Banks shrink capital shortfalls under Basel rules

LONDON (Reuters) - Top international banks collectively need 30 billion euros ($34 billion) of capital by January 2027 to fully comply with rules aimed at avoiding taxpayer bailouts of lenders, regulators said on Wednesday.

The Basel Committee of banking regulators from leading financial centers said their latest update on compliance to June 2018 does not reflect the final version of rules covering risks from swings in market prices for assets.

After heavy industry lobbying, those rules were reworked in January, a step Basel said would mitigate overall increases in capital.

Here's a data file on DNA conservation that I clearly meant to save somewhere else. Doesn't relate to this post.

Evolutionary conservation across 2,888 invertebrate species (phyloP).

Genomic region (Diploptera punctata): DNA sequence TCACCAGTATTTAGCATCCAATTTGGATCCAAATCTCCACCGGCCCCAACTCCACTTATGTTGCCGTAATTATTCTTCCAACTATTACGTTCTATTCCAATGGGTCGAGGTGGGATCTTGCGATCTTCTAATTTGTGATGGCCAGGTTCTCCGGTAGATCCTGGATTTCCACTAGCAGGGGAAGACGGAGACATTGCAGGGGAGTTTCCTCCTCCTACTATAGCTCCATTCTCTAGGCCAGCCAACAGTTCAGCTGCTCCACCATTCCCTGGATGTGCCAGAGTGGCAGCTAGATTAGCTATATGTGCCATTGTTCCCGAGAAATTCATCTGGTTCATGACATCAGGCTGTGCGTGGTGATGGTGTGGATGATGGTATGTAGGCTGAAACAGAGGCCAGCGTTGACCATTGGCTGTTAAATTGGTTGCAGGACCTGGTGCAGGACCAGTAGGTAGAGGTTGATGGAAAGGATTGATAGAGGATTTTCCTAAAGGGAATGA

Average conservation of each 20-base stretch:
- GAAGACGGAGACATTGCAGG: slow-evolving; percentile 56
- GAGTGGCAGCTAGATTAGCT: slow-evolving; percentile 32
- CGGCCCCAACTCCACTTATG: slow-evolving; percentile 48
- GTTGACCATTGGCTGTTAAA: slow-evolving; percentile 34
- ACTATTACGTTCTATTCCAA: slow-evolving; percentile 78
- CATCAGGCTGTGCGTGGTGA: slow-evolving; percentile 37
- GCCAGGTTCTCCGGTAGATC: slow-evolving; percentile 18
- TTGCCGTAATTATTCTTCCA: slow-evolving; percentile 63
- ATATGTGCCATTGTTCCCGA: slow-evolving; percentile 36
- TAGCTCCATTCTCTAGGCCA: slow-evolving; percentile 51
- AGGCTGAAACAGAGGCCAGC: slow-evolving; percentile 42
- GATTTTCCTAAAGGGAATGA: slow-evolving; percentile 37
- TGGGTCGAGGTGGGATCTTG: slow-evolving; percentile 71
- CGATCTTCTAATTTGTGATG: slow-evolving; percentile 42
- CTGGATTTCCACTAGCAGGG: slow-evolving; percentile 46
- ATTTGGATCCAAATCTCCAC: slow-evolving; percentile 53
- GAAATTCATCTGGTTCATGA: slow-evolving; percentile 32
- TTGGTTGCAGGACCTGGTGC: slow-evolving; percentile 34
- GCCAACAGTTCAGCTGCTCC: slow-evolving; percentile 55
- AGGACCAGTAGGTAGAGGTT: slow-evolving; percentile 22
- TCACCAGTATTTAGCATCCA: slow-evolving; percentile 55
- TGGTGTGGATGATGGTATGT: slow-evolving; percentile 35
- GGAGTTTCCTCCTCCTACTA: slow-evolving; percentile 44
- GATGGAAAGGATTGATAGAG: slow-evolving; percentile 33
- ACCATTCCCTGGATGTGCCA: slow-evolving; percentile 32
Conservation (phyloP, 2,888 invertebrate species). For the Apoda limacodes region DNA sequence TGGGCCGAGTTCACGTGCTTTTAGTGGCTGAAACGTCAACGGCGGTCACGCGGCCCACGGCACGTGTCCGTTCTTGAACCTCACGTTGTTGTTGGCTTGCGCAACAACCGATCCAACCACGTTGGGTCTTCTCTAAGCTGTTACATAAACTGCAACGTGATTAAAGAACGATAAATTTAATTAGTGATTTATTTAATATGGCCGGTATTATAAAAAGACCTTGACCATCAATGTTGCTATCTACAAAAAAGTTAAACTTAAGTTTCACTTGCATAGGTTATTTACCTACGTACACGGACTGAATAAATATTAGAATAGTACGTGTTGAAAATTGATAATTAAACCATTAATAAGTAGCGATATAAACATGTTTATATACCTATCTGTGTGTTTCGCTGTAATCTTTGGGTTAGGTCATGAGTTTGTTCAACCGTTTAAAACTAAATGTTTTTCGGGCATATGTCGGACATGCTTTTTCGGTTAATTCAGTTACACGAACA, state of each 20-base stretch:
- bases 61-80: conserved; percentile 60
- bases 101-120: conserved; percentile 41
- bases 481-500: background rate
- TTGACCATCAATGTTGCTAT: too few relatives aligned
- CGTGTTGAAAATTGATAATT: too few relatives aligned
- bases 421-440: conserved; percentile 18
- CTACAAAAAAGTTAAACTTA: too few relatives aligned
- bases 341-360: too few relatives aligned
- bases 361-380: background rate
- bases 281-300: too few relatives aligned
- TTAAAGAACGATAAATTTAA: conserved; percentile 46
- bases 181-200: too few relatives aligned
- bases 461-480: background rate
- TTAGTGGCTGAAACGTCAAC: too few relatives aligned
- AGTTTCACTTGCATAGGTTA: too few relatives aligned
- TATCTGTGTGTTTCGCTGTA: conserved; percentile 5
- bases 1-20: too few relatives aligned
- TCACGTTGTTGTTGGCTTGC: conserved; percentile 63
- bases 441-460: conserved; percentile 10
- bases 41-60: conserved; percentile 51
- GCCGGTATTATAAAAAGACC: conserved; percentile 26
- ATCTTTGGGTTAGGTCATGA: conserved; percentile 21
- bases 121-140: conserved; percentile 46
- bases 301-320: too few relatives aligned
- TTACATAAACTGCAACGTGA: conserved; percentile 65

The latest shortfall, based on data covering 189 banks, represents a fraction of total capital already being held.

It is 70 percent smaller than at the end of 2015 when banks were building up buffers to meet the tougher capital rules after many lenders were rescued by taxpayers in the financial crisis a decade ago.

Basel said all banks continue to meet its capital requirements at this stage in their phase-in.

Separately, the European Union’s banking watchdog said that to fully comply with Basel rules, banks in the bloc would need 39 billion euros of additional total capital, of which 24.2 billion comprises core, high-quality capital.

Basel’s rules are applied to all banks in the European Union, not just to the largest lenders.

Basel said banks were in full compliance with rules requiring them to hold “liquidity” buffers of assets that could be sold quickly in a crisis to avoid burning through capital.

Reporting by Huw Jones, editing by Louise Heavens